How to balance your kids’ screen time with virtual schooling

How to balance your kids’ screen time with virtual schooling

BOSTON — For many kids, going back to school this year will mean grabbing their Chromebook and parking themselves at the kitchen table.

Combined with video games and smart phones, this will mean a lot more time in front of a screen.

Even before the pandemic, trying to keep kids off electronic devices was a losing battle for many parents.

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When remote learning kicked in last spring, one survey found that screen time increase by 50-60%.

“When the pandemic first started, we thought it was going to be a sprint, and our advice to parents was, you’ve got enough to worry about, don’t worry about the screen time issue,” said Josh Golin, Executive Director of Campaign for a Commercial-Free Childhood.

Now, Golin has changed is mind.

As technology is getting more deeply ingrained in education, he fears it could be hard to get back other facets of a child’s life.

“What we want, particularly with young children, is to make sure that they’re getting all of the things that they need in life. That they’re getting enough time for creative play, to run around outside, to read with their parents, to interact face-to-face,” explained Golin.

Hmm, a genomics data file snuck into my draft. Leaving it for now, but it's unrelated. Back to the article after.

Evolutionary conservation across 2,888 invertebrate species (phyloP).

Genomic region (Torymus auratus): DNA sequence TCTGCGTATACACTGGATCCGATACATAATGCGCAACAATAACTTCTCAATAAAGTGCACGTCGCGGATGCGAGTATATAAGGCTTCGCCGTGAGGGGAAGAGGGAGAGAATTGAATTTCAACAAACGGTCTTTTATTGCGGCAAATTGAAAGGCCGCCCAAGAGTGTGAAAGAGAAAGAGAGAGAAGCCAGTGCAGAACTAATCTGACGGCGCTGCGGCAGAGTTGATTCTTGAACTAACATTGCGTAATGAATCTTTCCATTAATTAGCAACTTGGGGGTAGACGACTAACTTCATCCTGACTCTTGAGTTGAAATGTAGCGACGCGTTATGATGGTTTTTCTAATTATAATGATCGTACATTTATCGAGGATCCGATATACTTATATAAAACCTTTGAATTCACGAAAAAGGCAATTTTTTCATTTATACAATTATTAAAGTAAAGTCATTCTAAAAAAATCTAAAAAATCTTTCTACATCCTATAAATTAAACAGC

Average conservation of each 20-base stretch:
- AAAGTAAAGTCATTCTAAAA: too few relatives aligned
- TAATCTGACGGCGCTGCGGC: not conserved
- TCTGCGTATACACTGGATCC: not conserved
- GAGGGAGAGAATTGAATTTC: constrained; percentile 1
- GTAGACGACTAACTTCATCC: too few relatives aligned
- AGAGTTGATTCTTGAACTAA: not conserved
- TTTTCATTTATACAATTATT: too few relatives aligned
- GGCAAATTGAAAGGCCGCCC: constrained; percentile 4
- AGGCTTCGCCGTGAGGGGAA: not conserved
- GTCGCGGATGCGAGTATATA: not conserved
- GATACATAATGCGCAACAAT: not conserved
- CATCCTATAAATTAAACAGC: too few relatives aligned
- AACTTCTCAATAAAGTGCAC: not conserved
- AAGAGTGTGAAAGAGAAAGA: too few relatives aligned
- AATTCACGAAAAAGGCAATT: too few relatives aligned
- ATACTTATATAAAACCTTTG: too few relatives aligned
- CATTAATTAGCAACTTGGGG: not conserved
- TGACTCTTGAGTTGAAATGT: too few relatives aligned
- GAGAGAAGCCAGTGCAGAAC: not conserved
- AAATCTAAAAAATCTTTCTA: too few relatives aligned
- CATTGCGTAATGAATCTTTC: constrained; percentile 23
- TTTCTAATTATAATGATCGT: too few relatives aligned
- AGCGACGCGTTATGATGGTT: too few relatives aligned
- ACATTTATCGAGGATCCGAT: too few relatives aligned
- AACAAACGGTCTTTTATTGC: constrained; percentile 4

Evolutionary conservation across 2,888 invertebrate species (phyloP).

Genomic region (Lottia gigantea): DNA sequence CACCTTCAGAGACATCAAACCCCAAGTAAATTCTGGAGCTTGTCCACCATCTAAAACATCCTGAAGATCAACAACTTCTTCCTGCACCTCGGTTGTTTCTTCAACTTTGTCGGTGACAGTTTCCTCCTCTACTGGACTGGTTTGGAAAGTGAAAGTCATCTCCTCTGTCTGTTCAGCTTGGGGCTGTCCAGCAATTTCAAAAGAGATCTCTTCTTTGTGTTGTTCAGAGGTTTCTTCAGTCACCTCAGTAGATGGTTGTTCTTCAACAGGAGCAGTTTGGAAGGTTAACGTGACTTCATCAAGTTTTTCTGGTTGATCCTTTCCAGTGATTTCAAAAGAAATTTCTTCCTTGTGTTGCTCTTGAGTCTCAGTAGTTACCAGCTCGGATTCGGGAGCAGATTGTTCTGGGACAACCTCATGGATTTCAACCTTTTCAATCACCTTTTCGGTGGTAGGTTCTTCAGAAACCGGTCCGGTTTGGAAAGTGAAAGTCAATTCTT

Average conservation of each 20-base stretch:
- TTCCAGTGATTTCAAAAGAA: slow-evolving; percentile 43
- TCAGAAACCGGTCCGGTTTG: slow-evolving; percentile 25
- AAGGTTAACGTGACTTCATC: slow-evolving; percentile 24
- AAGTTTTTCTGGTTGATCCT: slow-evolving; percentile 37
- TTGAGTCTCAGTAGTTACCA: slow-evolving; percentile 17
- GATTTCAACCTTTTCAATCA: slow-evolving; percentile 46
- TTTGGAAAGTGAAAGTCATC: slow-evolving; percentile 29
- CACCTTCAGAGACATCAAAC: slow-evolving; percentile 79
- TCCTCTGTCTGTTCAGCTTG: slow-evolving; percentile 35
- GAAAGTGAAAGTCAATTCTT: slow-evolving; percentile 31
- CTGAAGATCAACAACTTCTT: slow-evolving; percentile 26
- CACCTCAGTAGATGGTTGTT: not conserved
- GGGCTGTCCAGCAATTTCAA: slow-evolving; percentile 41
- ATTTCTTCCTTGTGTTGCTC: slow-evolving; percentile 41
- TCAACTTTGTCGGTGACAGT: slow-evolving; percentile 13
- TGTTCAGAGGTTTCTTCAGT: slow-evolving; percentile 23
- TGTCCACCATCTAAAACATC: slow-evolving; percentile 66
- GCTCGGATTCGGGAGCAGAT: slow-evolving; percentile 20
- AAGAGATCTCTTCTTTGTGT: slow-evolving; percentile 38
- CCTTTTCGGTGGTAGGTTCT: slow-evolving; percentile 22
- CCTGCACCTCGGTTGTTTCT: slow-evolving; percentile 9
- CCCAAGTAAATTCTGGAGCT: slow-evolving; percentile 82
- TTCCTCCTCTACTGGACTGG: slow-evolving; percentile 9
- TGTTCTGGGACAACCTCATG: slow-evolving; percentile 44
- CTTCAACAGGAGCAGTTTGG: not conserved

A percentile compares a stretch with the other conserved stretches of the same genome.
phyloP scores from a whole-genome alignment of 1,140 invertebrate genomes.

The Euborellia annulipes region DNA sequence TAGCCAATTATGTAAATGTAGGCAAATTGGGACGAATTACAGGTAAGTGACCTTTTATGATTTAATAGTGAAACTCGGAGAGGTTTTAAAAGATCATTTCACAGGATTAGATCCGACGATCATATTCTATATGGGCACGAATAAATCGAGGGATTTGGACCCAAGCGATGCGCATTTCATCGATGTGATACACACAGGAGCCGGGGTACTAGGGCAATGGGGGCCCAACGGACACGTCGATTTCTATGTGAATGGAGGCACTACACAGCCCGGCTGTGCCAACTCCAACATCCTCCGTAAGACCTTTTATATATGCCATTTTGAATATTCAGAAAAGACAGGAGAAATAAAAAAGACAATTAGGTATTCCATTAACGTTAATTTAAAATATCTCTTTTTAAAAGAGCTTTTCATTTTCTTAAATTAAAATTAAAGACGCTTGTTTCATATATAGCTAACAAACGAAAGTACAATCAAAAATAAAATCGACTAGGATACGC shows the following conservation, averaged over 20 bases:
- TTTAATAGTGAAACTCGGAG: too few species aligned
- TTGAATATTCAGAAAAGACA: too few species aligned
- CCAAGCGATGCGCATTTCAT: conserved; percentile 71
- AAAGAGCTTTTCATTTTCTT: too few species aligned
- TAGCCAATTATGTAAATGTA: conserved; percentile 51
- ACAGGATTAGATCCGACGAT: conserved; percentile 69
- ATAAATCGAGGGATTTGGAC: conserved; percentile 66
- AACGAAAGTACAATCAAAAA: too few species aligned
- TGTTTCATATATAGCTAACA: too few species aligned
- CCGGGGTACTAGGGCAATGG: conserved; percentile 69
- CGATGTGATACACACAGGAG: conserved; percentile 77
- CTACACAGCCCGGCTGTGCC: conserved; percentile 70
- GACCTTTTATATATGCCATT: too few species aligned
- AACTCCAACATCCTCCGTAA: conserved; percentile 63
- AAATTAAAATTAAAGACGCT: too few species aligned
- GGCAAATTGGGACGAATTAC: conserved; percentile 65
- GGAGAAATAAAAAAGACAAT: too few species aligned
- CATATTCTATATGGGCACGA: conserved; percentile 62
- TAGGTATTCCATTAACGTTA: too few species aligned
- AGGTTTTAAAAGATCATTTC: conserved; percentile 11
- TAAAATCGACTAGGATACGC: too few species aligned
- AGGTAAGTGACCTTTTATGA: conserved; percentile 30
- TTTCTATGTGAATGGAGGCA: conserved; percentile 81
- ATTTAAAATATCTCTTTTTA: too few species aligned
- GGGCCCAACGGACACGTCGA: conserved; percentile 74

Historically, TV has always been knocked as a bad influence on the development of a young mind.

Now there are so many other devices vying for the attention of children.

Dr. Michael Rich, the Director of the Center on Media and Child Health at Boston Children’s hospital, believes media has evolved and people shouldn’t just automatically think of all screens as toxic. Instead, he said it’s time to think of these as powerful tools that need to be used mindfully.

“I think the concept of limiting screen time is a holdover from the days of television when it was the only screen, and with a few notable exceptions, all it did was entertain and divert,” added Dr. Rich.

As remote learning has become more of the norm, Dr. Rich thinks parents need to realize it’s not the same experience as gaming or texting.

“That it’s a very different concept than kids just vegging out in front of the television,” he explained.

As children hunker down in front of those Chromebooks, Dr. Rich explained ways parents can help maximize their child’s experience with remote learning.

“It’s important to get kids on a schedule, that they get enough sleep at night, and they get up in the morning to do their classes,” he said.

Breaks for physical actively are a good idea.

Finally, try to create a dedicated workspace for a child, even if they’re using the same laptop or tablet for school as they do for gaming.

Golin knows remote learning is an essential part of the short-term solution for education, but he doesn’t want to go so far down this road that it’s hard to ever get back.

“We really need to find ways, even in this time, to find some sense of balance,” he said.

The Campaign for Commercial-Free Childhood recently issued a statement with three dozen other advocacy groups. They’re asking school districts to focus on as many high engagement, off-line projects as possible, even as teaching remotely takes center stage this fall.

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